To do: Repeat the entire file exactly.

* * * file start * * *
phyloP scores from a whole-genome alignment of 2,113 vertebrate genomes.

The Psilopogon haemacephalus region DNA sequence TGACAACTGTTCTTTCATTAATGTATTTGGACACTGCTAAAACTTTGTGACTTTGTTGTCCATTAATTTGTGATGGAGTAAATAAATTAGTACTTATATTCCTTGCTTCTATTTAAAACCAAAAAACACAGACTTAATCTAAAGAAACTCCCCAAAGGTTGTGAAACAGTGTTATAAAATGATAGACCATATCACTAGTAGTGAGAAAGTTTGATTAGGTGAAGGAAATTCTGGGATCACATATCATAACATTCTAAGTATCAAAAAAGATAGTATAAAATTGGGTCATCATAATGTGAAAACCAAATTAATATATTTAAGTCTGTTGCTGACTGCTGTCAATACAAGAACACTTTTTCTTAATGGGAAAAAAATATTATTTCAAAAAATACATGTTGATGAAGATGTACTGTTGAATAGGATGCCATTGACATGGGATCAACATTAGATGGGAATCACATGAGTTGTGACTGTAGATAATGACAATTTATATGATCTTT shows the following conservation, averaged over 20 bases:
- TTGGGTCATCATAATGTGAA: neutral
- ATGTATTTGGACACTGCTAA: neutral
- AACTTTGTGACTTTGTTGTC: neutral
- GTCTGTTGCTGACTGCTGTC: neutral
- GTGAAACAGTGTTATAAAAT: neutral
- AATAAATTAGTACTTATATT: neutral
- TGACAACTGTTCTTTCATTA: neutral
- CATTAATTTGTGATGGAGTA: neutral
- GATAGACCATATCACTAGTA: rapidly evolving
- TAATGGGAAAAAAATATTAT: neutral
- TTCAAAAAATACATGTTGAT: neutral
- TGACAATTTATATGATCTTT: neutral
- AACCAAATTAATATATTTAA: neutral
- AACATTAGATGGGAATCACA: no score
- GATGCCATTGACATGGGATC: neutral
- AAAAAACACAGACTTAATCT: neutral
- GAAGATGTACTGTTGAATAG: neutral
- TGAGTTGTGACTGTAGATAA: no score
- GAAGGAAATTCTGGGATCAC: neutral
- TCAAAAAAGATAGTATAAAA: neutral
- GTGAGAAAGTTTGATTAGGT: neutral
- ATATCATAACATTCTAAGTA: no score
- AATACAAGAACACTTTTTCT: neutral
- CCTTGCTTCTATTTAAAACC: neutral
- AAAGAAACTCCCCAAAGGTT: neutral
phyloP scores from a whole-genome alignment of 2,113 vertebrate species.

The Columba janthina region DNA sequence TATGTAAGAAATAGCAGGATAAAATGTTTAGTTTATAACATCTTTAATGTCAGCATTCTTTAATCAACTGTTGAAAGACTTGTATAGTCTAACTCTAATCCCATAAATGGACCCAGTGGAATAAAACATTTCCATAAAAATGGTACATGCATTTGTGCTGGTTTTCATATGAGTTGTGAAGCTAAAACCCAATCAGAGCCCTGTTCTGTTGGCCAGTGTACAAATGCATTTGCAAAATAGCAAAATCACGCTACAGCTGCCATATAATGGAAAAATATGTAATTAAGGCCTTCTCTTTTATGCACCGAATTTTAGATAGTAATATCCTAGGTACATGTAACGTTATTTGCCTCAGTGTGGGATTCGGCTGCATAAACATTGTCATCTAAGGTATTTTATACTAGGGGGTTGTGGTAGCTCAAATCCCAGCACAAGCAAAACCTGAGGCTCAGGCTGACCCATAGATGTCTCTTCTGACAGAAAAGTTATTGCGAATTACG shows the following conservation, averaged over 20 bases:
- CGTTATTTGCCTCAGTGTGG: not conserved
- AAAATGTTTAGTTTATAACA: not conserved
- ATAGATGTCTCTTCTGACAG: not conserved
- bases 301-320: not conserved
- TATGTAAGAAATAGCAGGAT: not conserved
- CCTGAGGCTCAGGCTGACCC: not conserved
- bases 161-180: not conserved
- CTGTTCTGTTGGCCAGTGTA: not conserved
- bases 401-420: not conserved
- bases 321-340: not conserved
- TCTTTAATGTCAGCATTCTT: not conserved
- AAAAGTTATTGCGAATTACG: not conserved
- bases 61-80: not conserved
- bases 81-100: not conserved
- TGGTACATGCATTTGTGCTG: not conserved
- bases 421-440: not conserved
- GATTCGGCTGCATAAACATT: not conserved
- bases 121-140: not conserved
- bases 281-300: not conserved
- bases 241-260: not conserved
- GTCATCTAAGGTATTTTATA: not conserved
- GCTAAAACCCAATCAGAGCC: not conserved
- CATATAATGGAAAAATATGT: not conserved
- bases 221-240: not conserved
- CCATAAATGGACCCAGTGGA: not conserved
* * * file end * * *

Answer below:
phyloP scores from a whole-genome alignment of 2,113 vertebrate genomes.

The Psilopogon haemacephalus region DNA sequence TGACAACTGTTCTTTCATTAATGTATTTGGACACTGCTAAAACTTTGTGACTTTGTTGTCCATTAATTTGTGATGGAGTAAATAAATTAGTACTTATATTCCTTGCTTCTATTTAAAACCAAAAAACACAGACTTAATCTAAAGAAACTCCCCAAAGGTTGTGAAACAGTGTTATAAAATGATAGACCATATCACTAGTAGTGAGAAAGTTTGATTAGGTGAAGGAAATTCTGGGATCACATATCATAACATTCTAAGTATCAAAAAAGATAGTATAAAATTGGGTCATCATAATGTGAAAACCAAATTAATATATTTAAGTCTGTTGCTGACTGCTGTCAATACAAGAACACTTTTTCTTAATGGGAAAAAAATATTATTTCAAAAAATACATGTTGATGAAGATGTACTGTTGAATAGGATGCCATTGACATGGGATCAACATTAGATGGGAATCACATGAGTTGTGACTGTAGATAATGACAATTTATATGATCTTT shows the following conservation, averaged over 20 bases:
- TTGGGTCATCATAATGTGAA: neutral
- ATGTATTTGGACACTGCTAA: neutral
- AACTTTGTGACTTTGTTGTC: neutral
- GTCTGTTGCTGACTGCTGTC: neutral
- GTGAAACAGTGTTATAAAAT: neutral
- AATAAATTAGTACTTATATT: neutral
- TGACAACTGTTCTTTCATTA: neutral
- CATTAATTTGTGATGGAGTA: neutral
- GATAGACCATATCACTAGTA: rapidly evolving
- TAATGGGAAAAAAATATTAT: neutral
- TTCAAAAAATACATGTTGAT: neutral
- TGACAATTTATATGATCTTT: neutral
- AACCAAATTAATATATTTAA: neutral
- AACATTAGATGGGAATCACA: no score
- GATGCCATTGACATGGGATC: neutral
- AAAAAACACAGACTTAATCT: neutral
- GAAGATGTACTGTTGAATAG: neutral
- TGAGTTGTGACTGTAGATAA: no score
- GAAGGAAATTCTGGGATCAC: neutral
- TCAAAAAAGATAGTATAAAA: neutral
- GTGAGAAAGTTTGATTAGGT: neutral
- ATATCATAACATTCTAAGTA: no score
- AATACAAGAACACTTTTTCT: neutral
- CCTTGCTTCTATTTAAAACC: neutral
- AAAGAAACTCCCCAAAGGTT: neutral
phyloP scores from a whole-genome alignment of 2,113 vertebrate species.

The Columba janthina region DNA sequence TATGTAAGAAATAGCAGGATAAAATGTTTAGTTTATAACATCTTTAATGTCAGCATTCTTTAATCAACTGTTGAAAGACTTGTATAGTCTAACTCTAATCCCATAAATGGACCCAGTGGAATAAAACATTTCCATAAAAATGGTACATGCATTTGTGCTGGTTTTCATATGAGTTGTGAAGCTAAAACCCAATCAGAGCCCTGTTCTGTTGGCCAGTGTACAAATGCATTTGCAAAATAGCAAAATCACGCTACAGCTGCCATATAATGGAAAAATATGTAATTAAGGCCTTCTCTTTTATGCACCGAATTTTAGATAGTAATATCCTAGGTACATGTAACGTTATTTGCCTCAGTGTGGGATTCGGCTGCATAAACATTGTCATCTAAGGTATTTTATACTAGGGGGTTGTGGTAGCTCAAATCCCAGCACAAGCAAAACCTGAGGCTCAGGCTGACCCATAGATGTCTCTTCTGACAGAAAAGTTATTGCGAATTACG shows the following conservation, averaged over 20 bases:
- CGTTATTTGCCTCAGTGTGG: not conserved
- AAAATGTTTAGTTTATAACA: not conserved
- ATAGATGTCTCTTCTGACAG: not conserved
- bases 301-320: not conserved
- TATGTAAGAAATAGCAGGAT: not conserved
- CCTGAGGCTCAGGCTGACCC: not conserved
- bases 161-180: not conserved
- CTGTTCTGTTGGCCAGTGTA: not conserved
- bases 401-420: not conserved
- bases 321-340: not conserved
- TCTTTAATGTCAGCATTCTT: not conserved
- AAAAGTTATTGCGAATTACG: not conserved
- bases 61-80: not conserved
- bases 81-100: not conserved
- TGGTACATGCATTTGTGCTG: not conserved
- bases 421-440: not conserved
- GATTCGGCTGCATAAACATT: not conserved
- bases 121-140: not conserved
- bases 281-300: not conserved
- bases 241-260: not conserved
- GTCATCTAAGGTATTTTATA: not conserved
- GCTAAAACCCAATCAGAGCC: not conserved
- CATATAATGGAAAAATATGT: not conserved
- bases 221-240: not conserved
- CCATAAATGGACCCAGTGGA: not conserved